The respondent also raised issues of relevancy of the complaint. The Tribunal considered the averments in the complaint to be relevantly pled and, if proved, could provide a basis for a finding of professional misconduct. It could not be said that the complaint lacked merit or was vexatious. The respondent also claimed that, because the Society and the Scottish Legal Complaints Commission did not follow their own policies regarding cross-copying correspondence, this complaint fell to be dismissed. No authority was referred to in support of this contention and no evidence or detail was given regarding the detail of any rules allegedly broken. This type of issue had previously been raised in the case of Council of the Law Society of Scotland v Robertson, 23 August 2007. The present Tribunal concurred with that case in the view that this matter would require to be raised by way of judicial review and would require specification of the procedures or specific rules allegedly broken.

The Tribunal refused the respondent’s motions to dismiss the complaint and ordered that a full hearing be fixed for 28 October 2014.

At the substantive hearing, the Tribunal found the respondent not guilty of professional misconduct.

The question for the Tribunal was whether the conduct admitted by the respondent was sufficiently grave and culpable as to be regarded by competent and reputable solicitors as serious and reprehensible. The Tribunal reached a view that the simple act of sending citations to the witnesses was not in itself sufficient to meet the required standard of conduct. Rather, the motive or intent in sending these documents was crucial. The question was whether the respondent had deliberately issued documents that were meant to appear to be formal and enforceable citations with penalties which could flow from non-compliance in an attempt to mislead the witnesses, or whether he had issued these documents simply as notices, but in hindsight in an improper form.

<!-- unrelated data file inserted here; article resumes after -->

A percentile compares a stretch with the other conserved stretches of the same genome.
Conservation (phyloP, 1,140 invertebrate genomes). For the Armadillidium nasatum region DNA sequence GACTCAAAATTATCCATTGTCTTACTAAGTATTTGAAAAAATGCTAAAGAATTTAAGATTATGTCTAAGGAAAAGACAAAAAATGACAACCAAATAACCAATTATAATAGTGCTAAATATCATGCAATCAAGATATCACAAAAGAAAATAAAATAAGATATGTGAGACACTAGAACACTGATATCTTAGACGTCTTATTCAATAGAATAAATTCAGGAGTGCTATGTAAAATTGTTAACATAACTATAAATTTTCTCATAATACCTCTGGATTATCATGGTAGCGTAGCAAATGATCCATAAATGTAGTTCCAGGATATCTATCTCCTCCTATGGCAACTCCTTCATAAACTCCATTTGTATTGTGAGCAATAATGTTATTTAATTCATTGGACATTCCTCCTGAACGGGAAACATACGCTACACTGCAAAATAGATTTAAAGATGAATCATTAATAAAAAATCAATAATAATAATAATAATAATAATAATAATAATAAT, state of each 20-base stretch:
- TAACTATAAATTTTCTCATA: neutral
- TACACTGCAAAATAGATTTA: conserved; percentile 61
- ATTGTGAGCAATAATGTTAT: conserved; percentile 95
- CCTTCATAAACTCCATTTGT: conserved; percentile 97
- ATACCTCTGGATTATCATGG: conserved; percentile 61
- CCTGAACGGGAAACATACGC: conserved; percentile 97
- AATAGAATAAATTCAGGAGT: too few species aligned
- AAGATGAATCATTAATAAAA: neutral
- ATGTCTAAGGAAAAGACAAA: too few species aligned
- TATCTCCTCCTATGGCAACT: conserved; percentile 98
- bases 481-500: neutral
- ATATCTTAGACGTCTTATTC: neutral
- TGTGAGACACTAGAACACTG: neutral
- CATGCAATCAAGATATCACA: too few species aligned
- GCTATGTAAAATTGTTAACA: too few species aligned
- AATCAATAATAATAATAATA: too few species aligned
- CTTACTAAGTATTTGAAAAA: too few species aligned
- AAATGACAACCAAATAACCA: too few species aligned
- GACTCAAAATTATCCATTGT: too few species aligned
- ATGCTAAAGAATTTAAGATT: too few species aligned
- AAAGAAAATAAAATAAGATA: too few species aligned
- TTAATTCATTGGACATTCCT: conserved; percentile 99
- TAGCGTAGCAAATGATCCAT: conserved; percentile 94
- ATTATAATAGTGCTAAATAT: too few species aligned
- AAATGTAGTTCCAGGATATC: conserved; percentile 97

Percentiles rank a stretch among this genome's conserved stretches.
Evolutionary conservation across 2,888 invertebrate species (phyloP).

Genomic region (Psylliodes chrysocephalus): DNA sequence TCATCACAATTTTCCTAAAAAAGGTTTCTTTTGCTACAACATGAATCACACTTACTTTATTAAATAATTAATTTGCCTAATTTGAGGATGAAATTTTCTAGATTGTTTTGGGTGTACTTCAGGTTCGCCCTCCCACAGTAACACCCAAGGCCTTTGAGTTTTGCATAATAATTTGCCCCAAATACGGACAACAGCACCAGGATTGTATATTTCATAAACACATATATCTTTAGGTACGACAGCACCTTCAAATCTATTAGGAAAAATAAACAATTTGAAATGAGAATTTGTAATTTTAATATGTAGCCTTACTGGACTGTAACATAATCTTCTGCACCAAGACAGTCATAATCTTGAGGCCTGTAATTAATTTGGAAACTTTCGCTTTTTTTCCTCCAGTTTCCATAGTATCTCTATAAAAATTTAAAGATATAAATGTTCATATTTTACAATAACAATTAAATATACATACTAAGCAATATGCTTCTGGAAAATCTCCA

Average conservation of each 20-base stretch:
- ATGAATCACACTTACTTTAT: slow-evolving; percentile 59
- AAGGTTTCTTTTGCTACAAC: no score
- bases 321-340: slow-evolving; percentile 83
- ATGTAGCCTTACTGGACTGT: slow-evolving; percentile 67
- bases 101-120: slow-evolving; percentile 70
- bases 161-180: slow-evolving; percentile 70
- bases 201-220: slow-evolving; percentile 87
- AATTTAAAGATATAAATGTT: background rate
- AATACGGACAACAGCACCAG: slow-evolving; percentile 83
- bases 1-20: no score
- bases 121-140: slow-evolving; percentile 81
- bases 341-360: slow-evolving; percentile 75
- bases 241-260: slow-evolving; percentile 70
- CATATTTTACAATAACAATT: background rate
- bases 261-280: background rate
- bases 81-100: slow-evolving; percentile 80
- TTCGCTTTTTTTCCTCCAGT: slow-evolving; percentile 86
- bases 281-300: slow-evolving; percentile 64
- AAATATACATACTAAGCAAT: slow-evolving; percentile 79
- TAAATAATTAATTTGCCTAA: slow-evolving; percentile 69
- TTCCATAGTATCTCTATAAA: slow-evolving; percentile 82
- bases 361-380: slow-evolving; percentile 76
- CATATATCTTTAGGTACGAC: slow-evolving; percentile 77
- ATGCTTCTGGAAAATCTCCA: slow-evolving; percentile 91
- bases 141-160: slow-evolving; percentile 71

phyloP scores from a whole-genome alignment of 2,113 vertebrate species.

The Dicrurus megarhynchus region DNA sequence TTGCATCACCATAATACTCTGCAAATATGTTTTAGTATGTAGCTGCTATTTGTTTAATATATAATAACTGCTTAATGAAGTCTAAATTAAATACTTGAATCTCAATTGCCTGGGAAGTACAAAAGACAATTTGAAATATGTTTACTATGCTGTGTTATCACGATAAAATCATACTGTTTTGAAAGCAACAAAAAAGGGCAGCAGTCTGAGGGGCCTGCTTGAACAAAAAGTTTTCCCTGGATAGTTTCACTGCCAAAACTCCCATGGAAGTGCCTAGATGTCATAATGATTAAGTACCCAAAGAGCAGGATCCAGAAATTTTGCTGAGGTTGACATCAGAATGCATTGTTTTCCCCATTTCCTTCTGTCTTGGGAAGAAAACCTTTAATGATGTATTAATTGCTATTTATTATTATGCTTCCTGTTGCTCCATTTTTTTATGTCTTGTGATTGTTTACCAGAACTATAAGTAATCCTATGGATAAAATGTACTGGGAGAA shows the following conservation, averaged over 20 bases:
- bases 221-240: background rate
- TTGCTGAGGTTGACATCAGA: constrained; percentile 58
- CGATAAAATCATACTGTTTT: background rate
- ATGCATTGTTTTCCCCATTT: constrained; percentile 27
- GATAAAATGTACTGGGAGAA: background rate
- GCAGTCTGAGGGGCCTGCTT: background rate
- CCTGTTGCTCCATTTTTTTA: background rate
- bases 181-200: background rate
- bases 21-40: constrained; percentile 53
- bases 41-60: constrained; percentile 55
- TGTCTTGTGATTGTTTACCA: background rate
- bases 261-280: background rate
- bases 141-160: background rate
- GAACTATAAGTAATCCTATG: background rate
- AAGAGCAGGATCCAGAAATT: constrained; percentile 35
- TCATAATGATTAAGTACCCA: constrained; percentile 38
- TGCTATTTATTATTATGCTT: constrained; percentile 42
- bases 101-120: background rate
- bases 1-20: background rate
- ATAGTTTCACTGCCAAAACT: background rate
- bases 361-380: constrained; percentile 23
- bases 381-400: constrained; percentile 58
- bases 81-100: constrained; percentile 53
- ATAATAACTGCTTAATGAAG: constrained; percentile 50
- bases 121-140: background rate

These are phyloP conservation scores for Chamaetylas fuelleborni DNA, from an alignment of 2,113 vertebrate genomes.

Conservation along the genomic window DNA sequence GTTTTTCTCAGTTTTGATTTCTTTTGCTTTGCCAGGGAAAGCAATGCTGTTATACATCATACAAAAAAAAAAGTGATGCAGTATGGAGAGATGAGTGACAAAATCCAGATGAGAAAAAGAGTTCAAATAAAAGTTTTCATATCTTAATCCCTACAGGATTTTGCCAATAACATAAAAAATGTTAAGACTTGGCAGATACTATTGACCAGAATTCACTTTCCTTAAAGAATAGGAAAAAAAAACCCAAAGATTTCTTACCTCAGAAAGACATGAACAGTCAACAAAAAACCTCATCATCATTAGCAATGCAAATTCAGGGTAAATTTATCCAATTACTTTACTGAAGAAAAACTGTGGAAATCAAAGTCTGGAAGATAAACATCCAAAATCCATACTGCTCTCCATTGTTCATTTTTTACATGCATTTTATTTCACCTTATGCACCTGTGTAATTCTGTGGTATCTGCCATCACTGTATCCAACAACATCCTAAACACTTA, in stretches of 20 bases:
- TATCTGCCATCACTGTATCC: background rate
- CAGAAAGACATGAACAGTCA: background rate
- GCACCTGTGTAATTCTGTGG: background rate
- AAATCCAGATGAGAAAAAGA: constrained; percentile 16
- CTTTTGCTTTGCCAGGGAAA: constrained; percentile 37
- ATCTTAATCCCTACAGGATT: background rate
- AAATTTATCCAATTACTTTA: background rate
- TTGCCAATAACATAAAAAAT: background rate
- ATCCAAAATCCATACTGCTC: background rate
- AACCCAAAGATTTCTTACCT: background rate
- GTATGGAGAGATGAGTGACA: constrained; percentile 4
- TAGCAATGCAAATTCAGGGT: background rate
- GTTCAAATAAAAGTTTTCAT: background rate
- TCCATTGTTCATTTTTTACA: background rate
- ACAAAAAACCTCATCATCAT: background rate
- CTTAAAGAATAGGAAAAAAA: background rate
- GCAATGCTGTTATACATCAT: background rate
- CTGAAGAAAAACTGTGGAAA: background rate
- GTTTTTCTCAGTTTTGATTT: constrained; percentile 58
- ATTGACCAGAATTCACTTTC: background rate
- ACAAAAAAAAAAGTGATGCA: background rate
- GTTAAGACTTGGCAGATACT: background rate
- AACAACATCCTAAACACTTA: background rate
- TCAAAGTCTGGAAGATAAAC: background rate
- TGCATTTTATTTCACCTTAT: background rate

In the whole circumstances, the Tribunal did not accept that it had been established beyond reasonable doubt that the respondent had sent documents that he knew he had no authority to send with intent to deceive the witnesses. In these circumstances, the Tribunal found the respondent not guilty of professional misconduct. Nor did the Tribunal consider it appropriate to remit the complaint back to the Council of the Society in terms of s 53ZA.